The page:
The roars that cascaded around jam-packed Minute Maid Park for more than five hours may have subsided by now, but the memories of the biggest win in franchise history will undoubtedly linger.
And just maybe so will Houston’s lead in this World Series.
In one of the wildest, wackiest and most compelling Fall Classic games ever, the Houston Astros out-drama-ed the Los Angeles Dodgers, coming back from big deficits not once, not twice, but three stadium-rocking times before outlasting the visitors for an 13-12 10th-inning victory that clinched the World Ser, uh, no.
Wait, it’s not over? They have to play more?
“The first thing we’re doing to do,” Astros manager A.J. Hinch said, “is get some sleep.”
They laid their heads on their pillows with the knowledge their dreams of winning the first World Series is franchise history is a step closer, thanks to a riveting game with more twists and turns than a cheap detective novel and one that didn’t seem to want to end.
They won’t have their orange towel-waving, lungs-baring crowd that was literally on their feet for much of Sunday’s game, but they will have ace Justin Verlander in Tuesday’s Game 6 as they are one victory away from the team’s first championship after taking a 3-2 lead in a game for the ages if not the aged. They’ll know that in previous 65 times the Series has stood 3-2, the team with the lead wins it all 43 of them. That’s good enough for Astro fans.
You’ll have to forgive all of Houston if the collective city is more than a little hoarse today. And emotionally exhausted as well. This one was epic. Capital E.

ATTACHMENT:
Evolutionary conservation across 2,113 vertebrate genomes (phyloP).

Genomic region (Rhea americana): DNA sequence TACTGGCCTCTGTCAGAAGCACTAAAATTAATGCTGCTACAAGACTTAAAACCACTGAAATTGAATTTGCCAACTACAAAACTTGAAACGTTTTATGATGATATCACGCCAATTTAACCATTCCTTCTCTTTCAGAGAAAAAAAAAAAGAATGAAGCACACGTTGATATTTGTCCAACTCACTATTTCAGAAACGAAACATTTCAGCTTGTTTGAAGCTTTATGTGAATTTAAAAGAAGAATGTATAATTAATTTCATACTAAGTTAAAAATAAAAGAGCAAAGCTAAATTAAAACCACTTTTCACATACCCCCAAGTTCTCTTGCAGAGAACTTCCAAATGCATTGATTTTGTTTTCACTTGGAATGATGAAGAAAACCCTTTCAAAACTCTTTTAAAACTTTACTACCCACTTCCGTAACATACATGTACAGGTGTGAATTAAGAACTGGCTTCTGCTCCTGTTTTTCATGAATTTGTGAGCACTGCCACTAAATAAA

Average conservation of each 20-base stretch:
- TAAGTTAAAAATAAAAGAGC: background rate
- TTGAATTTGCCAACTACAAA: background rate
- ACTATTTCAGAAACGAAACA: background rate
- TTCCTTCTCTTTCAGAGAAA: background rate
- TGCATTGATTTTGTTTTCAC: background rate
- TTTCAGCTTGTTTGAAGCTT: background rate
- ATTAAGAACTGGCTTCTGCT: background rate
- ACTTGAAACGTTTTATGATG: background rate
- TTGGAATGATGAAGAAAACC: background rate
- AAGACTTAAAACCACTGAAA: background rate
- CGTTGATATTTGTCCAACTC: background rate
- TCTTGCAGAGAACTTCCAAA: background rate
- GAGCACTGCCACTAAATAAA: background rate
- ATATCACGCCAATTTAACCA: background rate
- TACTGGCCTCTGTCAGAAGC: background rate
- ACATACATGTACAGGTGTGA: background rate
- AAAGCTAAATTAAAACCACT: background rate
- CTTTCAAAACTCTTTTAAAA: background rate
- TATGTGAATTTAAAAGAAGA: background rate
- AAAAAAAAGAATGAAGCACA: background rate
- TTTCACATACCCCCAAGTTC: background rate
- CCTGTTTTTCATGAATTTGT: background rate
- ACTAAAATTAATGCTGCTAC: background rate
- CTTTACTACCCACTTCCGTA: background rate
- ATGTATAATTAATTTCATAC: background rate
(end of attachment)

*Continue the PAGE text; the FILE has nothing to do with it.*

“I think this whole series has been an emotional rollercoaster,” Dodgers manager Dave Roberts said.
Few games could top Houston’s 7-6 11-inning win over the Dodgers in Los Angeles when the two clubs totaled eight home runs, five of them in the extra innings, but this one did.
On a night when two pitchers with a combined four Cy Young trophies on their shelves, the teams put up 25 total runs, the most in a Series game in 20 years. Three-time Cy Young winner Clayton Kershaw got roughed up for six runs in 4 2/3 innings. Houston’s Dallas Keuchel lasted less, gone after 3 2/3 innings.
“These are just two really good teams,” Hinch said, “just throwing haymakers at each other tryingn to outlast each other.”
Not sure the nation’s collective blood pressure can take much more suspense than this thrilling Series, which has offered questionable and successful managerial moves, highs and lows out of the bullpen, aces that didn’t pitch like it, castoffs and journeymen that pitched like aces, and home runs. Cheap ones, crushed ones. Short ones, long ones.
But lots and lots of home runs, specifically a record 22 combined in these five games. Eight homers came in that Game 2. Another seven in this Game 5. Beer leagues don’t offer this many long balls.
There were lazy home runs that creeped over the wall into the Crawford Boxes seemingly a long arm’s length from home plate like Carlos Correa’s that plopped down in the second row of seats in the Astros’ pivotal four-run seventh. There were rockets like that which George Springer crushed and sent over the railroad tracks to lead off that same inning.